Pilot Study to Assess Risk Behaviors Among Injection Drug Users in Kigali-Rwanda|
Workman, K.; Factor, J.; Asimwe, W.; Subuhoro, D.; Gashema, H.; Irakoze, M.; Nsanzimana, S. & Riedel, D. J.
INTRODUCTION: Injection drug use (IDU) is a high-risk practice for acquiring and transmitting HIV and other blood-borne infections. While many studies have been conducted in the U.S.A, Europe, and Southeast Asia, IDU is less well-recognized in sub-Saharan Africa. No studies of IDU have ever been conducted in Rwanda.
This pilot study assessed the injection behaviors and risk factors among people who inject drugs (PWID) in Kigali, Rwanda.
METHODS: A cross-sectional survey and voluntary HIV testing were administered to PWID at a single health center in Kigali. Convenience sampling was utilized for recruitment.
RESULTS: Sixteen PWID completed the survey. Most participants (94%) were male; the median age was 34.5 years (range, 18-50 years). The most frequently used drugs were heroin (100%), marijuana (87%), benzodiazepines (81%), and cocaine (38%). Half of the participants used multiple times daily; 44% reported sharing equipment. Nearly all (88%) reported actively seeking drug treatment. Fifteen participants were tested for HIV, and all tested negative.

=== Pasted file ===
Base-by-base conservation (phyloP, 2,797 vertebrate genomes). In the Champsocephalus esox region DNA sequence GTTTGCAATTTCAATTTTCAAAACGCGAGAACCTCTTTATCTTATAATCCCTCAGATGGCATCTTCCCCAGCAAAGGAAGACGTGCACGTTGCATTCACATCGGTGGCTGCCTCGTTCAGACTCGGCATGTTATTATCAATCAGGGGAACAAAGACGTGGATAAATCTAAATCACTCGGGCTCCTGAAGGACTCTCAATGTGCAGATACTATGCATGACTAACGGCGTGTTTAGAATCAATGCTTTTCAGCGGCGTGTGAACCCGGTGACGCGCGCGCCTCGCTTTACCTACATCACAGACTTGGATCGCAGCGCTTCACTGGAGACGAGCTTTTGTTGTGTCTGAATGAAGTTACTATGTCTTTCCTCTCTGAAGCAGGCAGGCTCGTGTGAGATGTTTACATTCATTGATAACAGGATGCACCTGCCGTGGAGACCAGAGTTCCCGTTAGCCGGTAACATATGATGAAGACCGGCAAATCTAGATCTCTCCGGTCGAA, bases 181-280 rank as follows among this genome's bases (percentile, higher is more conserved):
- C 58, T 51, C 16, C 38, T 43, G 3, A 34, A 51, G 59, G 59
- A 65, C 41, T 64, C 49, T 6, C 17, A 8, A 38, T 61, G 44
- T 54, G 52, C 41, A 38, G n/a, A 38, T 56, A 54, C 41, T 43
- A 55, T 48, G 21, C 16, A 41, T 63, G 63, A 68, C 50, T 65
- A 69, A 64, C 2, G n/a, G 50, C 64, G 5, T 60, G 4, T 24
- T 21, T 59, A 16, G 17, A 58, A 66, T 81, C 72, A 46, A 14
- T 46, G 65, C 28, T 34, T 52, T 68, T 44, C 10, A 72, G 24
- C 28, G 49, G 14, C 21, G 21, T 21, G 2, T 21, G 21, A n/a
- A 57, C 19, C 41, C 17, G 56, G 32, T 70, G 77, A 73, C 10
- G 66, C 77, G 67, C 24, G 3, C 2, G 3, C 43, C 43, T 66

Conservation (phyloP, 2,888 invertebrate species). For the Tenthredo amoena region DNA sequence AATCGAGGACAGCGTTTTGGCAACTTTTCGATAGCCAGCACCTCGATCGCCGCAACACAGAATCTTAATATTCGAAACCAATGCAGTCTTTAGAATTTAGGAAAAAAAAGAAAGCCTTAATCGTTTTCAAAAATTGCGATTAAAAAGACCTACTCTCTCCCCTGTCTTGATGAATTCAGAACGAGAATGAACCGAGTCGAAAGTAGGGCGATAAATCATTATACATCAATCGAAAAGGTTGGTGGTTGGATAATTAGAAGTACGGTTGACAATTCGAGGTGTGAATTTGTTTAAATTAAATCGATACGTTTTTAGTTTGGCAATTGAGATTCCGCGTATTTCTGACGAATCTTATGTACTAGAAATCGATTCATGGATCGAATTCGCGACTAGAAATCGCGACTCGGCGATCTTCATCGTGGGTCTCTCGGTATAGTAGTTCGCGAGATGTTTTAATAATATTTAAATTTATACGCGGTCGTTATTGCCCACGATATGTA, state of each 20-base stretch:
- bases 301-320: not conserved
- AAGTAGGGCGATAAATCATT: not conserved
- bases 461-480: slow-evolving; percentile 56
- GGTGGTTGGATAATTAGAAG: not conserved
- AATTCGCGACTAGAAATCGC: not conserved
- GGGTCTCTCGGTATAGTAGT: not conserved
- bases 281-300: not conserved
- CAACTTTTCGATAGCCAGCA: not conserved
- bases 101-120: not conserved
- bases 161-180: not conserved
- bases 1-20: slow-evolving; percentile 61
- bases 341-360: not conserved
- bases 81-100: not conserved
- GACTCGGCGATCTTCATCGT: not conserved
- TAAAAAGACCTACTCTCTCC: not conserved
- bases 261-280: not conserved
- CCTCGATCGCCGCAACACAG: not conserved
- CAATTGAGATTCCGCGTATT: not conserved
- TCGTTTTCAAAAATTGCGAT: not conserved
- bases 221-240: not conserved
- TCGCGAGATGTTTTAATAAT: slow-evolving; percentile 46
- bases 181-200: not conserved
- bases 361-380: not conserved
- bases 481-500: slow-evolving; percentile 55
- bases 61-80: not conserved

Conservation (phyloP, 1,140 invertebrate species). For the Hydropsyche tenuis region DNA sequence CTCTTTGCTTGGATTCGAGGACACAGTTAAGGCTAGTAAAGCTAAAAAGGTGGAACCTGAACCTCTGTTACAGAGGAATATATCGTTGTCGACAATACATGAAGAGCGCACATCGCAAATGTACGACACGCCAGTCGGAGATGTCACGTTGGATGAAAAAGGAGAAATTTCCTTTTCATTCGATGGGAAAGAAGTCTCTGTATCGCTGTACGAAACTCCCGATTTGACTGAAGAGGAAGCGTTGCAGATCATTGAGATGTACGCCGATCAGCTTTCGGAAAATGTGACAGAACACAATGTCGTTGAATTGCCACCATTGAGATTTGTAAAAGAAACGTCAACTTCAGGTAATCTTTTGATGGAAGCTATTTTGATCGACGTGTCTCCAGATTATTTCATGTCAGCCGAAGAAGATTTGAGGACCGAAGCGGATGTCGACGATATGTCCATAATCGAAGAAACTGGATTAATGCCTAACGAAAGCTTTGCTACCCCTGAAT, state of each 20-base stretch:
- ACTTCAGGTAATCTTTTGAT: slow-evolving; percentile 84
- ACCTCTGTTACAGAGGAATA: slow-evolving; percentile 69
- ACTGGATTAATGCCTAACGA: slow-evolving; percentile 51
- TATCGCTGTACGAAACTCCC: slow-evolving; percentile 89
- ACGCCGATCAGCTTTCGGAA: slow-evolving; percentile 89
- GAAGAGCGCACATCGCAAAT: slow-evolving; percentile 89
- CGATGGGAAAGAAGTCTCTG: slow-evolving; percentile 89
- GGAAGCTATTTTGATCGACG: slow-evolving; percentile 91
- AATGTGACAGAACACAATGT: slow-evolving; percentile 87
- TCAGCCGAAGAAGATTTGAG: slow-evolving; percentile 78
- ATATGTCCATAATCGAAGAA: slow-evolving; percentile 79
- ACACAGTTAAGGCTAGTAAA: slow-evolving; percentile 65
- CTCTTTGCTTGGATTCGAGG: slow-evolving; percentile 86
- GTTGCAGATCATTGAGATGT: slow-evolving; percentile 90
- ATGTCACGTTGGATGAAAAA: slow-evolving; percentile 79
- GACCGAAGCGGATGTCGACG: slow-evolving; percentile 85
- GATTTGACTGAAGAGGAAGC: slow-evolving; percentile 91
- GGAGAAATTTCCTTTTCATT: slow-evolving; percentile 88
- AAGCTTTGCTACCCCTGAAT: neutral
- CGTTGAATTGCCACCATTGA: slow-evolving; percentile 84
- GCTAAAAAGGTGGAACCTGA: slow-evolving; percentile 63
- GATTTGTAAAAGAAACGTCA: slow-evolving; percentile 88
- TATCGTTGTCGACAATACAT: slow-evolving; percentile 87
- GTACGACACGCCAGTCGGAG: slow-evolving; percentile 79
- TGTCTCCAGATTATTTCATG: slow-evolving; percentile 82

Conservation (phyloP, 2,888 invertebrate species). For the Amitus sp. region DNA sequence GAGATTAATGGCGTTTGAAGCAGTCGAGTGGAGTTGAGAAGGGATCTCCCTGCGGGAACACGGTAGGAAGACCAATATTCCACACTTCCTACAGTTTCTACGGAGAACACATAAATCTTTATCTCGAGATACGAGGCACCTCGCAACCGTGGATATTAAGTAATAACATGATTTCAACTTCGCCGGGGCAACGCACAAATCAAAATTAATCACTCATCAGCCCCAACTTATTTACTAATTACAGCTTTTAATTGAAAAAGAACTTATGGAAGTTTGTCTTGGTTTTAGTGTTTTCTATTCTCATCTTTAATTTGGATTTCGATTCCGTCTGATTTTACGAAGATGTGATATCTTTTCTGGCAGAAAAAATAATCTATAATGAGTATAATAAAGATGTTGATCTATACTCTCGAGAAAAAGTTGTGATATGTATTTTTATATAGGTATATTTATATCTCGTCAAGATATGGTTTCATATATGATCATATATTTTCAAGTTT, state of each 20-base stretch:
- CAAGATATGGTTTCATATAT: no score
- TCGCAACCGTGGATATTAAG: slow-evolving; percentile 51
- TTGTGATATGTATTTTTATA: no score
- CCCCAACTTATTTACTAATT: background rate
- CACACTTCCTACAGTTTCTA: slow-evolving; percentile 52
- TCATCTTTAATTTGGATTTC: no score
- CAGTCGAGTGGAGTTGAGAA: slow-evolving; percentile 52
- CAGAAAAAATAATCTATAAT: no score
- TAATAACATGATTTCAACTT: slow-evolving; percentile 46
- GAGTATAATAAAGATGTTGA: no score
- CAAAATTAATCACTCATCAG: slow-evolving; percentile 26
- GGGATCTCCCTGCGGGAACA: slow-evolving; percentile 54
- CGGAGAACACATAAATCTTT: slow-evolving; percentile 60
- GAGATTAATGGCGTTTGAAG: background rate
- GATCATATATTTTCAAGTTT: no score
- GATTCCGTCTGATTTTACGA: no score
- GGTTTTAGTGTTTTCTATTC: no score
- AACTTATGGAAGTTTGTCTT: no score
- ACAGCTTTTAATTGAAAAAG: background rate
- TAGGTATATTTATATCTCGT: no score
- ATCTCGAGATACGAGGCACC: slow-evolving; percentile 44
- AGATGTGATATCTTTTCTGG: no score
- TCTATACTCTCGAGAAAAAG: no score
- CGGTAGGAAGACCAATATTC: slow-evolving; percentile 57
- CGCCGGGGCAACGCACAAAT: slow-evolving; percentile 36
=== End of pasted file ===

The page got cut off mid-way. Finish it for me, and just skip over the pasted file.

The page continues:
CONCLUSIONS: This is the first study to assess PWID in Rwanda. Although all participants tested negative for HIV, this study highlights that PWID in Rwanda are at high risk for HIV and other blood-borne infections. Prevention and drug treatment strategies are needed for this vulnerable population.
HIV Infections; Substance Abuse; Intravenous; Substance-Related Disorders; Drug Users